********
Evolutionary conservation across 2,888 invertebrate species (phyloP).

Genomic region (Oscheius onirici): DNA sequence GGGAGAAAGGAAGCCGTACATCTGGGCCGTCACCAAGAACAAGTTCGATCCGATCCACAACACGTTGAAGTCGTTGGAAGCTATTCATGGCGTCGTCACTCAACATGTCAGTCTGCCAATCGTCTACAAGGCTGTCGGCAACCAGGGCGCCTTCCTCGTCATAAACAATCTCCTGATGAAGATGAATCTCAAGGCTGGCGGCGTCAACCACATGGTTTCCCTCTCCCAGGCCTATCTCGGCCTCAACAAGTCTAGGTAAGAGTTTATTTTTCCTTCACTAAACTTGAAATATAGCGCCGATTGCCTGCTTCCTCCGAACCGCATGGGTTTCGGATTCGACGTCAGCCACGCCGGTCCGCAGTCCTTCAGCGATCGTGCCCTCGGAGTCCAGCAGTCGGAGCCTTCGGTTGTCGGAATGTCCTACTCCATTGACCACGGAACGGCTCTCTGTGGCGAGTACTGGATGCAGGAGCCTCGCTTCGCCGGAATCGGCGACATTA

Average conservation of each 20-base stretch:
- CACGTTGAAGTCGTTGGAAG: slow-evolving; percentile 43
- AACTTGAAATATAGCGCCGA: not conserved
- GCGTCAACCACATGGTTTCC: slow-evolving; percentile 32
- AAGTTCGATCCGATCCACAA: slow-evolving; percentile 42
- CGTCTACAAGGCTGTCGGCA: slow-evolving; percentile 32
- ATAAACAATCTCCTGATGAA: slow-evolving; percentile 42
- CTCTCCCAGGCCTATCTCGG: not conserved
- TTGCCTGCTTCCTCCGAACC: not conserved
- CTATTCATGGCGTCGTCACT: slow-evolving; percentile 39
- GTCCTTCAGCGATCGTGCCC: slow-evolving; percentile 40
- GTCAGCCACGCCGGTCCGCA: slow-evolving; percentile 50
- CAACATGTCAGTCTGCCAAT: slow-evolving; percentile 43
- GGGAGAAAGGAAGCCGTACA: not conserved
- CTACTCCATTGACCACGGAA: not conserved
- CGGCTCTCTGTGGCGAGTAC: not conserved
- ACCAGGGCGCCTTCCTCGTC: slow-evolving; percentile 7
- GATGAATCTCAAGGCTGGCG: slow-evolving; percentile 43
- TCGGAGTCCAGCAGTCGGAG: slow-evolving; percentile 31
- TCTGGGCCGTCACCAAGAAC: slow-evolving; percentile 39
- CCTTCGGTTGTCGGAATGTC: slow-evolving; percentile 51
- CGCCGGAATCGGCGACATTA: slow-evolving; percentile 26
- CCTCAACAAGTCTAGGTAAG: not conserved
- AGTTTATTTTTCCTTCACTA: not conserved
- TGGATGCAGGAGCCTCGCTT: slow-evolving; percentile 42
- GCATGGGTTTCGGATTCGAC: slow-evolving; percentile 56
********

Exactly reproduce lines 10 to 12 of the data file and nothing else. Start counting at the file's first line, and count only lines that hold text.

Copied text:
- CTCTCCCAGGCCTATCTCGG: not conserved
- TTGCCTGCTTCCTCCGAACC: not conserved
- CTATTCATGGCGTCGTCACT: slow-evolving; percentile 39